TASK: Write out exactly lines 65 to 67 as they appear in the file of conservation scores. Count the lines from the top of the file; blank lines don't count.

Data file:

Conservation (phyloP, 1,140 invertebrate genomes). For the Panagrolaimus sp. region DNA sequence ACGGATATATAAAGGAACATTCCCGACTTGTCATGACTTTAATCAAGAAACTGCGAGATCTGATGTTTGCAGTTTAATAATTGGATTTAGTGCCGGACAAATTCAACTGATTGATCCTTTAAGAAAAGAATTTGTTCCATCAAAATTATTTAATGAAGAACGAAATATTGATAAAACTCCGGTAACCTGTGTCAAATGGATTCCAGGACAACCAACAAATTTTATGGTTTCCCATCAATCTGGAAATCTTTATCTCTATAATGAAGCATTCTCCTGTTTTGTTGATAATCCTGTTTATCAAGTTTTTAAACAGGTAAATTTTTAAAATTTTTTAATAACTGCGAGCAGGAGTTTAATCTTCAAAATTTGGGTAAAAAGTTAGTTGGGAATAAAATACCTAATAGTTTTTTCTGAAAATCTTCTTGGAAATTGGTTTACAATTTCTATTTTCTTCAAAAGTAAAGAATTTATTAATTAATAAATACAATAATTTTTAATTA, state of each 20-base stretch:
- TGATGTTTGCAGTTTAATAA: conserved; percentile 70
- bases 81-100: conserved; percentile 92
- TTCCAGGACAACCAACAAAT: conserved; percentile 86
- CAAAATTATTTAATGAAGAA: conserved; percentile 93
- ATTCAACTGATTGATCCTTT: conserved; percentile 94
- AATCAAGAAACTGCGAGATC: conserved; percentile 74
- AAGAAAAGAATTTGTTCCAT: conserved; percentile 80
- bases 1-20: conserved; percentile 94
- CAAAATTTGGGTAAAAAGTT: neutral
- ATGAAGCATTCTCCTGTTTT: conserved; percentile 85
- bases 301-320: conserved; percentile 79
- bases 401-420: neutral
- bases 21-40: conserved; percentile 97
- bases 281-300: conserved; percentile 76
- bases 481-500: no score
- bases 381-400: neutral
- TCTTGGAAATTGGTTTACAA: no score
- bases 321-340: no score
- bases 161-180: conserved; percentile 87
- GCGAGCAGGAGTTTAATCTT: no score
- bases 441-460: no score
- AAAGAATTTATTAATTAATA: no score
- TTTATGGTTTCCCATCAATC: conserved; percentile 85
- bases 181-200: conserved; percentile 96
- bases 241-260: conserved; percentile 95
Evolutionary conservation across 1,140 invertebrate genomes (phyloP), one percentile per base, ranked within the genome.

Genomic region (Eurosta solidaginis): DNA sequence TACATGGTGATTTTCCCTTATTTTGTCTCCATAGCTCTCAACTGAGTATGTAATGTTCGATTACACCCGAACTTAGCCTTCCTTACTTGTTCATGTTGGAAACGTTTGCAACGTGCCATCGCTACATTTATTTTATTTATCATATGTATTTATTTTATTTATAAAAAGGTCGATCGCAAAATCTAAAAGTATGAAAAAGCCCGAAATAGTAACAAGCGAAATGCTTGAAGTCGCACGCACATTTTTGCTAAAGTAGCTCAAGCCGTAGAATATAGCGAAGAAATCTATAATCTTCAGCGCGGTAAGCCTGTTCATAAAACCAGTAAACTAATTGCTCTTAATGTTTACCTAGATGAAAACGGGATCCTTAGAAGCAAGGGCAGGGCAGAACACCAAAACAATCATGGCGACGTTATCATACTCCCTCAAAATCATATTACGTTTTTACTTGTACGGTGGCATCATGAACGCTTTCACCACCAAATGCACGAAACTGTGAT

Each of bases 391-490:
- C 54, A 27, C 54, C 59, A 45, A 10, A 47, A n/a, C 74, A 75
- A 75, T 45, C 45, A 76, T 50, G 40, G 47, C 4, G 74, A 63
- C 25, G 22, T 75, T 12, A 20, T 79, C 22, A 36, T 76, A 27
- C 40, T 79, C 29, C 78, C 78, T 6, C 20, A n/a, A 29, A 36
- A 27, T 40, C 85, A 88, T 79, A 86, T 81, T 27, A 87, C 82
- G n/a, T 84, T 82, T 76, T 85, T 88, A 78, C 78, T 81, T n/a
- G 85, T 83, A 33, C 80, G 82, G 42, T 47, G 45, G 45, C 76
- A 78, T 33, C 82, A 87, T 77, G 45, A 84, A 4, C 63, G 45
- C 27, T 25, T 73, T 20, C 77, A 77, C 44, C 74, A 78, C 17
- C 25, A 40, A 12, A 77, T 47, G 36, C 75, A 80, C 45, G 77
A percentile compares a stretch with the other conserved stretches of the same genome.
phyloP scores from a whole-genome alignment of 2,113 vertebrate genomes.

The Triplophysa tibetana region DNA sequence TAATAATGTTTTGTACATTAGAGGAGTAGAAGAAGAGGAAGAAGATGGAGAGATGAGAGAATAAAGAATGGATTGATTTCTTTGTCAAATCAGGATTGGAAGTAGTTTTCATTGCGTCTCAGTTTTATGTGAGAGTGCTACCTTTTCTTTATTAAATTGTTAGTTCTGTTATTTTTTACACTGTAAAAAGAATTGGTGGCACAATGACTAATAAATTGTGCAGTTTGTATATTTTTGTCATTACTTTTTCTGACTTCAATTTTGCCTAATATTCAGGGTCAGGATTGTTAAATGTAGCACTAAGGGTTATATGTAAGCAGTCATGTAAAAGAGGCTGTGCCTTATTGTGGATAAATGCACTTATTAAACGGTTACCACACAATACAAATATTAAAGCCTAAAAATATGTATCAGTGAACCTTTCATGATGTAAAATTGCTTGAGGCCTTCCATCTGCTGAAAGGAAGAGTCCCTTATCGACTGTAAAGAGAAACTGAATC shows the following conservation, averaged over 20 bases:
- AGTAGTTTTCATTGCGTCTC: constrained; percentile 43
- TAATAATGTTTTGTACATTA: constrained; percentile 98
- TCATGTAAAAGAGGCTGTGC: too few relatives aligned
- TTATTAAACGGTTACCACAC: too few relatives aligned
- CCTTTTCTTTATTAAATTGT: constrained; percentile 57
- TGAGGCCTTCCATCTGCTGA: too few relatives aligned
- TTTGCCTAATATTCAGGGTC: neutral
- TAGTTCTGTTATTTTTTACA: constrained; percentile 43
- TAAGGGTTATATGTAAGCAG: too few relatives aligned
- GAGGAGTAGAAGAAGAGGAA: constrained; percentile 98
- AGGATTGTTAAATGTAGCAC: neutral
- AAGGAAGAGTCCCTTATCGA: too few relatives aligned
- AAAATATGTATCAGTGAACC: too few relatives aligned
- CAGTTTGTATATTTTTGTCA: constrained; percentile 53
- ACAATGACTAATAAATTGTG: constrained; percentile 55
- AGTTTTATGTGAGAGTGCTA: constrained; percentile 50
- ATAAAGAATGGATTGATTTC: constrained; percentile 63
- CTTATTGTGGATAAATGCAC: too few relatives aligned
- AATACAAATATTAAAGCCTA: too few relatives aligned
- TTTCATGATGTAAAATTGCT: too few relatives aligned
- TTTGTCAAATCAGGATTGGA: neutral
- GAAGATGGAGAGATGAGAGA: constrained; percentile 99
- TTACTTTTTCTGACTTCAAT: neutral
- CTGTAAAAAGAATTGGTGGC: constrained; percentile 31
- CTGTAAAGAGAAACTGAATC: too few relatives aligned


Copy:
- TTACTTTTTCTGACTTCAAT: neutral
- CTGTAAAAAGAATTGGTGGC: constrained; percentile 31
- CTGTAAAGAGAAACTGAATC: too few relatives aligned